Migraine abortive drugs called triptans can cause the potentially serious serotonin syndrome in rare cases, according to a study in the May 15 issue of the New England Journal of Medicine. Serotonin syndrome is a known risk when combining antidepressants and triptans. The new study shows that triptans alone can cause serotonin syndrome.
Serotonin syndrome is most likely to happen when you first start taking the medication. It is very rare and, even if it does happen, the remedy is to stop taking the medication. According to Migraine Medications May Cause ‘Serotonin Syndrome’ in the Washington Post:
The average age for someone experiencing serotonin syndrome associated only with triptan therapy was 39.9 years, and the most common symptoms included tremor, stiffness, palpitations, high blood pressure and agitation, according to the study.
Five people required hospitalization, and two cases were classified as “life-threatening.” Four of the 11 cases cleared up within an hour of treatment.
“It’s very rare and not likely to happen,” said Soldin of serotonin syndrome. “And, you just need to stop taking the drugs when it does happen. If you’re taking these medications and you have strange muscular, mental or hyperactivity symptoms, contact your doctor.”
Not sure if you’re taking a triptan? The seven available are:
- Imitrex or Imigran (sumatriptan)
- Maxalt (rizatriptan)
- Amerge or Naramig (naratriptan)
- Zomig (zolmitriptan)
- Relpax (eletriptan)
- Axert or Almogran (almotriptan)
- Frova or Migard (frovatriptan)
Read more about serotonin syndrome in these posts:
Serotonin syndrome, a drug poisoning caused by excessive serotonin in the brain, has made the news again. This is a serious drug reaction that people who take SSRI antidepressants and/or triptans should be aware of. Despite the hype, rest assured that serotonin syndrome is rare in people with headache.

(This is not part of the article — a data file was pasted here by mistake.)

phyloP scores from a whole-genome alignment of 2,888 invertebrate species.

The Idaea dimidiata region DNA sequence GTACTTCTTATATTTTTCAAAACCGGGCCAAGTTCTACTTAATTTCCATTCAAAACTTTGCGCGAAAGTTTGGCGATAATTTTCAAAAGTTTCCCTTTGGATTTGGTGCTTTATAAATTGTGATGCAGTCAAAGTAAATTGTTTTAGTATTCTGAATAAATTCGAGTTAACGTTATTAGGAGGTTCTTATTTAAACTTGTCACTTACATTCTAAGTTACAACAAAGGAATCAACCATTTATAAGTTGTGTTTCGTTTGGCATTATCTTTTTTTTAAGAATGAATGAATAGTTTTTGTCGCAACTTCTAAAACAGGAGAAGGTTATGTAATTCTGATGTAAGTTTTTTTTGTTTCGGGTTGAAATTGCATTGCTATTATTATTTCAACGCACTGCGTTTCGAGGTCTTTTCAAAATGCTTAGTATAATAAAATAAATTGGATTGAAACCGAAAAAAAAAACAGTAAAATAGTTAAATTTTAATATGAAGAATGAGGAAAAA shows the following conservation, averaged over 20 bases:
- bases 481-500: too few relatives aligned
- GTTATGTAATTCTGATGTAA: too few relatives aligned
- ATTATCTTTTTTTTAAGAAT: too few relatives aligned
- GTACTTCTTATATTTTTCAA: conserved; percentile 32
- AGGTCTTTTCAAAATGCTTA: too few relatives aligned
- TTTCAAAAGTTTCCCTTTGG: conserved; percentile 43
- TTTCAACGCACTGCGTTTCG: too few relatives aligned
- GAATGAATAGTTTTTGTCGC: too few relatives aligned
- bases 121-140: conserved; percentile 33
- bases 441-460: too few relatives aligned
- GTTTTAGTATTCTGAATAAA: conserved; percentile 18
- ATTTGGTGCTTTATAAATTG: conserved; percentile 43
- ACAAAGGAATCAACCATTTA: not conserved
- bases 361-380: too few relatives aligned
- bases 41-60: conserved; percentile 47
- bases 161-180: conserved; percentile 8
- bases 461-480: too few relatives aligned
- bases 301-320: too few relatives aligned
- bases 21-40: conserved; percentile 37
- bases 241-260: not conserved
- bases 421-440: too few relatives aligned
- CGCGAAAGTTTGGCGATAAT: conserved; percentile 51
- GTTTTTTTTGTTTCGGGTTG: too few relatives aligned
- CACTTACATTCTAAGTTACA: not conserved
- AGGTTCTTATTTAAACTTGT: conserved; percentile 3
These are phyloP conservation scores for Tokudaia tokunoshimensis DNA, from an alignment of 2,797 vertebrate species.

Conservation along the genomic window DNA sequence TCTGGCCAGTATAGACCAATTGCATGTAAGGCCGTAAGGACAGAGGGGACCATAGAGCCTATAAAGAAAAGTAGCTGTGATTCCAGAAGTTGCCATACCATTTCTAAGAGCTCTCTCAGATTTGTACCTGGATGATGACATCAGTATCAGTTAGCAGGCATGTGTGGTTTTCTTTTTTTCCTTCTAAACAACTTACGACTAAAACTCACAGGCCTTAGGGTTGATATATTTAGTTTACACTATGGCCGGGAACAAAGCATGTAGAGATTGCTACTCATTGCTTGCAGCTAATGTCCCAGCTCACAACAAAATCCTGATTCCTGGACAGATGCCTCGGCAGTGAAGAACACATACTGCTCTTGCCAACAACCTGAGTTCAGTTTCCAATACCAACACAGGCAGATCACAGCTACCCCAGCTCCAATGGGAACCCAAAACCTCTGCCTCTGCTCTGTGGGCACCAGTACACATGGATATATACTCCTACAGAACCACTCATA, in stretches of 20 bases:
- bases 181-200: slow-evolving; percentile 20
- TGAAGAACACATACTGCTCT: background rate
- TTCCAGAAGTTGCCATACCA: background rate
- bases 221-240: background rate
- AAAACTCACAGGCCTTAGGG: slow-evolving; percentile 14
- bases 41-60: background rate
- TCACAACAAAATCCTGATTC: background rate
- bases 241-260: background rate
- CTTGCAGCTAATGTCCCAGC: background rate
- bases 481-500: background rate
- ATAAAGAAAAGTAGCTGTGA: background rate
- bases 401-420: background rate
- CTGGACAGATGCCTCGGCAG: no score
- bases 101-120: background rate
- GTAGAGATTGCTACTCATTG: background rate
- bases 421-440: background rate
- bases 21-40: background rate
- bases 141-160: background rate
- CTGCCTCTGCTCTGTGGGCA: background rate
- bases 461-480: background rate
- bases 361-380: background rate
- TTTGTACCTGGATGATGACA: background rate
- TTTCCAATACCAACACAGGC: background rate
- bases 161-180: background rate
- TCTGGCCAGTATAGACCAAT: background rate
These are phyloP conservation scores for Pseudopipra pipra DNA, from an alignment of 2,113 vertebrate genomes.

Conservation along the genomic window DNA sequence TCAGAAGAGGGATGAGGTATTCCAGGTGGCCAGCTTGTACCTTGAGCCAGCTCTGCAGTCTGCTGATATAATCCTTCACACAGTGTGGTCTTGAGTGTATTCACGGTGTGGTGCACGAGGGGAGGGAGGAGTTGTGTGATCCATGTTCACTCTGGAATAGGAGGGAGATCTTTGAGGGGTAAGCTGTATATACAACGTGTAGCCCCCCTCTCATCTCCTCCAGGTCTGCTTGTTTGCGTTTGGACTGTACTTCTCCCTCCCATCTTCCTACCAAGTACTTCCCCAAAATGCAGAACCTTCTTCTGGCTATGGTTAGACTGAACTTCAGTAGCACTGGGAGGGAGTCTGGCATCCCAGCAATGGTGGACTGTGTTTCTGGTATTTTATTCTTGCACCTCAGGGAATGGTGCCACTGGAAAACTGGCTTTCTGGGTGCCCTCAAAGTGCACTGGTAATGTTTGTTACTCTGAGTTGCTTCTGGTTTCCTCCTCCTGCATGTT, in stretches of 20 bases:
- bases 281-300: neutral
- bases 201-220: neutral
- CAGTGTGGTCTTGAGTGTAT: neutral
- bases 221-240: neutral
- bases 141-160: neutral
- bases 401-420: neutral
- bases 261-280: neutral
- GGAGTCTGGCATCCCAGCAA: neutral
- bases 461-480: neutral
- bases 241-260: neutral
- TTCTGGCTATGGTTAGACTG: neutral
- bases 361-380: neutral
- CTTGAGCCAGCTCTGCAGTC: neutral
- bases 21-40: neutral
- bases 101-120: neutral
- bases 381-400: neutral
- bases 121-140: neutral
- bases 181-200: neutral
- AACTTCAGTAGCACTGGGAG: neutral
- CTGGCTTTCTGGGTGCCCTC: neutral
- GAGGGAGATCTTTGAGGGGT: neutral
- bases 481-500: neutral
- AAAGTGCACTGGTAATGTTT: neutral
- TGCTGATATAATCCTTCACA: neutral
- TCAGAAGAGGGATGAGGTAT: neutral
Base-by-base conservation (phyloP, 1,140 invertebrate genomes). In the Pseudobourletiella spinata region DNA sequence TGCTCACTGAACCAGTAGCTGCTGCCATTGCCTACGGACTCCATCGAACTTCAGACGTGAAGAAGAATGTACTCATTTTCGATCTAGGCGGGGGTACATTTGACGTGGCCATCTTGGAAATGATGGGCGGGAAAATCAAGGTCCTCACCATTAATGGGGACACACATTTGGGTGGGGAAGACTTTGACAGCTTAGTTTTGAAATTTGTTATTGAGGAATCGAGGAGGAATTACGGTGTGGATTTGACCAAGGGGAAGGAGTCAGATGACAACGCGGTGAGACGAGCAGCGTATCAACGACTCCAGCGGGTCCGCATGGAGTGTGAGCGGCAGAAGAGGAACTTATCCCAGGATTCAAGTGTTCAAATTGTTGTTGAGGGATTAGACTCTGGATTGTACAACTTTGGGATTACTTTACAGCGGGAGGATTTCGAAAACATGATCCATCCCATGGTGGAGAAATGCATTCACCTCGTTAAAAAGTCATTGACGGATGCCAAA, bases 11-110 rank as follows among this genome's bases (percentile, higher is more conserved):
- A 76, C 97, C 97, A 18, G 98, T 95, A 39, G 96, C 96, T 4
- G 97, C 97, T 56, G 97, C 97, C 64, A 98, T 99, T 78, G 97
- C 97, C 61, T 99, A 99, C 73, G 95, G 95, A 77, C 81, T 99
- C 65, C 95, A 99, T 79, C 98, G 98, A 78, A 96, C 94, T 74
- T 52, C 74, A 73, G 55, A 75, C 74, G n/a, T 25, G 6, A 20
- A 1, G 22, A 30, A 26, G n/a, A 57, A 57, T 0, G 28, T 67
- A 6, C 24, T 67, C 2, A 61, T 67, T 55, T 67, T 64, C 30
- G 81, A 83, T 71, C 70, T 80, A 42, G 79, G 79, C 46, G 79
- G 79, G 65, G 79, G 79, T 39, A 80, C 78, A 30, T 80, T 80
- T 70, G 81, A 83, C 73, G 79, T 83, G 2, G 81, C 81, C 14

The most important step to prevent serotonin syndrome is to give all your health care providers a complete list of all the drugs that you take — not only prescription meds, but OTCs, supplements and recreational drugs. Today’s NY Times article lists a variety of drugs that can contribute to serotonin syndrome.
When you are given any new prescription or supplement, double-check if it increases your risk of serotonin syndrome. Triple-check this with your pharmacist when you pick up the drugs, whether they are prescription or OTC.
According to the Mayo Clinic’s website, “Signs and symptoms of serotonin syndrome typically occur within several hours of taking a new drug or taking a previously used drug at an increased dosage level. . . .”
In response to the FDA’s alert in July about the possibility of serotonin syndrome when people on antidepressants use triptans, HEADQuarters Migraine Management has released special bulletin on serotonin syndrome and medications. It’s a clear explanation of what migraineurs need to know about the illness.
I linked to the February/March issue of the HEADQuarters newsletter in my first post about serotonin syndrome. This contains some of the same information, but the special bulletin relates directly to the FDA’s announcement. It’s worth checking out.
The FDA issued an alert yesterday about the possibility of serotonin syndrome when people on antidepressants use triptans. Yes, serotonin syndrome is potentially life-threatening. It is also rare under these conditions and is usually caused by high doses of meds.
“Serotonin syndrome can occur when medications are mixed; usually this would require a very high dose of an anti-depressant and injectable Imitrex. Usual doses of SSRIs and oral or nasal triptans rarely cause the syndrome — there have only been a handful of cases reported,” said Dr. Christina Peterson, a headache specialist and founder of HEADQuarters Migraine Management and Migraine Survival, in an e-mail.
The February/March issue of the HEADQuarters newsletter describes serotonin syndrome, what causes it, its symptoms and who is at risk for it. The newsletter also lists the medications associated with serotonin syndrome.
If you check Google News for “serotonin syndrome,” you’ll find a long list of articles that will likely freak you out. Here’s the Associated Press release that most of the stories are based on. WebMD and the Mayo Clinic have stories that aren’t too alarmist. To really scare yourself, check out the FDA health advisory. It’s all the same information, it’s just presented differently.
If you think you may be at risk for serotonin syndrome, don’t just stop taking your antidepressants. Not only should you get your doctor’s input before making such a decision, you need to taper off antidepressants to avoid withdrawal symptoms (which can include nausea, dizziness, trouble sleeping, shaking or nervousness, sweating, trouble thinking and concentrating).